The reason? In recent years Ukraine has electrified most of its railway network. But Russian attacks on the electricity grid have forced Ukrzaliznytsia, the national railway group, to get creative: trains are being equipped with stores of diesel and coal, and old steam engines have been brought back into service too.
“Coal and diesel are backups,” Alexander Kamyshin, the outgoing head of the railway group tells me. (Check out his Twitter feed to see his group cooking eggs on the furnace of a steam train, between de-mining missions and initiatives to improve timetable punctuality in a war zone.)
Environmentalists might weep at this — and not just because of the sight of coal on trains. Three decades ago, Ukraine was an environmental blackspot, with its economy heavily reliant on Soviet-era heavy industry (and coal). But then it started to install some renewable energy infrastructure, in the form of wind turbines and solar panels. It was also trying to develop biofuels, officials in the infrastructure ministry tell me. But the Russian invasion and missile strikes destroyed most of this; infrastructure such as solar panels are fragile and hard to repair. And as the electricity grid has faltered, diesel generators and coal-fuelled heaters have become ubiquitous; Ukrainians (like poor people anywhere in the world) are scrambling for energy, from whatever source they can find.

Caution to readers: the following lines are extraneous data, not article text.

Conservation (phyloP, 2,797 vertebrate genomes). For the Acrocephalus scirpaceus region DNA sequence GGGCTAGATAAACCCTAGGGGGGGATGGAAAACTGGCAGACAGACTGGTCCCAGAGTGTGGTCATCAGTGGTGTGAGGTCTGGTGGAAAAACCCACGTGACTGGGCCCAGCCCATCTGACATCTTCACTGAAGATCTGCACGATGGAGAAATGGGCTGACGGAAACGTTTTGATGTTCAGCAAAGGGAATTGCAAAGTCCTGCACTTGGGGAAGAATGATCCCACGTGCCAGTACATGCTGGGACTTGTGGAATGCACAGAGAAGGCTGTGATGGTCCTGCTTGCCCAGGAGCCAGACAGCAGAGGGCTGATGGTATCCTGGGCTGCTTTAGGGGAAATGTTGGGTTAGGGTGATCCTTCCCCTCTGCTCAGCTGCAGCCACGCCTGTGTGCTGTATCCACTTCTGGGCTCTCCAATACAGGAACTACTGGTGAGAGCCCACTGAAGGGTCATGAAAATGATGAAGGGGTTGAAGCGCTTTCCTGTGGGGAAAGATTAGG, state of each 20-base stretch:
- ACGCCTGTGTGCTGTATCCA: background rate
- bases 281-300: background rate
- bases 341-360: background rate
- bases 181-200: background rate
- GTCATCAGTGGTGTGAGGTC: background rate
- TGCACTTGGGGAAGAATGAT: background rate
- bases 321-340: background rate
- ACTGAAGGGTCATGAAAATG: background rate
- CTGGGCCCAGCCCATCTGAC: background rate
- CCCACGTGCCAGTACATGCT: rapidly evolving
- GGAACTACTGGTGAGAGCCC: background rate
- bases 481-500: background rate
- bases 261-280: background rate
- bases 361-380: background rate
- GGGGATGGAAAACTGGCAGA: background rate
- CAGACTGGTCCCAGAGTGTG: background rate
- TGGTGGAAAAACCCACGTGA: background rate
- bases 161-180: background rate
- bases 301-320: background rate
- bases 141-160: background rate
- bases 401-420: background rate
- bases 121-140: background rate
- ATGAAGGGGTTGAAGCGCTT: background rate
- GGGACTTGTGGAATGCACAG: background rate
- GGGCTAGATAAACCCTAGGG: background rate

“Today Ukraine is desperate for every kilowatt. Every megawatt of energy, every kilowatt is precious . . . crucial for our existence,” Oleksiy Chernyshov, chief executive of Naftogaz, the Ukrainian energy giant, told me.
But Chernyshov, like the rest of the Ukrainian government, vehemently insists that these black tactics are only temporary. “We need green energy — we have restarted solar and are looking at wind energy, we definitely want this in the future,” he added.